Meet our amazing team.
We’re a talented group of individuals with various connections to the adoption community, who are dedicated to equal rights for all adult adoptees. Join us and hundreds of volunteers throughout Georgia in our mission for equality!
Courtney Humbaugh was born on Christmas Day, 1978, in Augusta, Georgia and adopted five months later in Atlanta. She graduated from Lakeside High School in Decatur and earned her communication degree from Florida State University. After graduating she was as a television news reporter for WFXL in Albany, covering government matters. Mrs. Humbaugh has more than 20 years’ experience in public relations, media and marketing.
In 2010, she began her journey to discover her roots and birth story. In 2015, she met her biological maternal side in Augusta and in 2019 found her paternal side in Douglasville, and Warrenton. In 2020, she petitioned the court system in Georgia for her adoption records and was successfully given her information, including her original birth certificate, just before Christmas 2020 (10 years after starting her search for information and 42 years after her adoption).
Courtney Humbaugh and Jamie Weiss formed Georgia Alliance for Adoptee Rights in early 2021 because they believe that all adult adoptees should be able to obtain their original birth certificate just like non-adoptees. It’s a basic human right.
Jamie Weiss was adopted at five days old in 1979 through a privately arranged adoption between her biological and adoptive families. She grew up in Clayton County, Georgia and graduated from Jonesboro High School before heading off to Berry College in Rome, GA to study business marketing. Jamie later went on to use her entrepreneurial skills to open a successful small business, working as a professional photographer and photography teacher.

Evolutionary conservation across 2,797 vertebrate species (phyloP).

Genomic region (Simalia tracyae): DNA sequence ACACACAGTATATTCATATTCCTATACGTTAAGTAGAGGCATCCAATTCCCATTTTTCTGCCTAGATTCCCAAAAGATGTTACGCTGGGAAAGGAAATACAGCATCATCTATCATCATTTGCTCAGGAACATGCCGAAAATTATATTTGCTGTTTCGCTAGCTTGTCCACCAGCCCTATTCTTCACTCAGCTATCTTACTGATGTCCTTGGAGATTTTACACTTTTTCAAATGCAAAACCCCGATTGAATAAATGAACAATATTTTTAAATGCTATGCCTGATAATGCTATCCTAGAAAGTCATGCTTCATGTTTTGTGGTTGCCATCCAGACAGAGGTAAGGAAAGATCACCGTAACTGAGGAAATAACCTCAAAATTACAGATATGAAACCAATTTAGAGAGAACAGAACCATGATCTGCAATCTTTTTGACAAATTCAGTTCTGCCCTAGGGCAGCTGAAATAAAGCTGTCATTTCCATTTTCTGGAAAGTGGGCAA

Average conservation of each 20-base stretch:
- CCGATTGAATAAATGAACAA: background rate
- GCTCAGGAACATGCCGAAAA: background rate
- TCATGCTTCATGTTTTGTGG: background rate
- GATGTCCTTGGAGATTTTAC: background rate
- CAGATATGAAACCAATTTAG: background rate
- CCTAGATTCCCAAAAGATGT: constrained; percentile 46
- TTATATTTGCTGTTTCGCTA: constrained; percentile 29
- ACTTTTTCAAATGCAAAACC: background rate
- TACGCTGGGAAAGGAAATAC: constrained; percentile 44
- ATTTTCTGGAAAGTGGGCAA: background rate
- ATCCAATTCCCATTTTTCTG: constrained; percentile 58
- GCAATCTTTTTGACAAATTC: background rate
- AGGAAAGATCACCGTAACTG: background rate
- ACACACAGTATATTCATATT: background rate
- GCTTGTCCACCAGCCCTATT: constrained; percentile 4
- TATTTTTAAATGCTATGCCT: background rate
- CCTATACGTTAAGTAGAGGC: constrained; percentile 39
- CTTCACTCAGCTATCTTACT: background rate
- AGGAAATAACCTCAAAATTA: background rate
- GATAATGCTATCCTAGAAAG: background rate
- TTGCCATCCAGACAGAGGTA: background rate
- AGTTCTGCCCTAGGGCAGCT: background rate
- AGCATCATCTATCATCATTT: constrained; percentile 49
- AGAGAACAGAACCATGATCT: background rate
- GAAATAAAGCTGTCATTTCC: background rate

While away at college, with access to the internet, she began using any online resources she could find to learn about her origins. However, without any knowledge of names, place of birth, or even if her birth date was correct (due to sealed records), her search was practically impossible.
After 12 years of searching, Jamie eventually was able to gather some information that allowed her to connect with her biological family. Despite being in reunion for over a decade, she is still not legally allowed to obtain her original birth certificate according to Georgia law and hopes to change the laws to give all adult adoptees the same rights as any other non-adopted adult in the state. This desire led her to begin Signed, Sealed, Adopted., a place for elevating adoptee voices, to help educate the public about the experiences of adopted persons and to join Courtney Humbaugh in forming the Georgia Alliance for Adoptee Rights.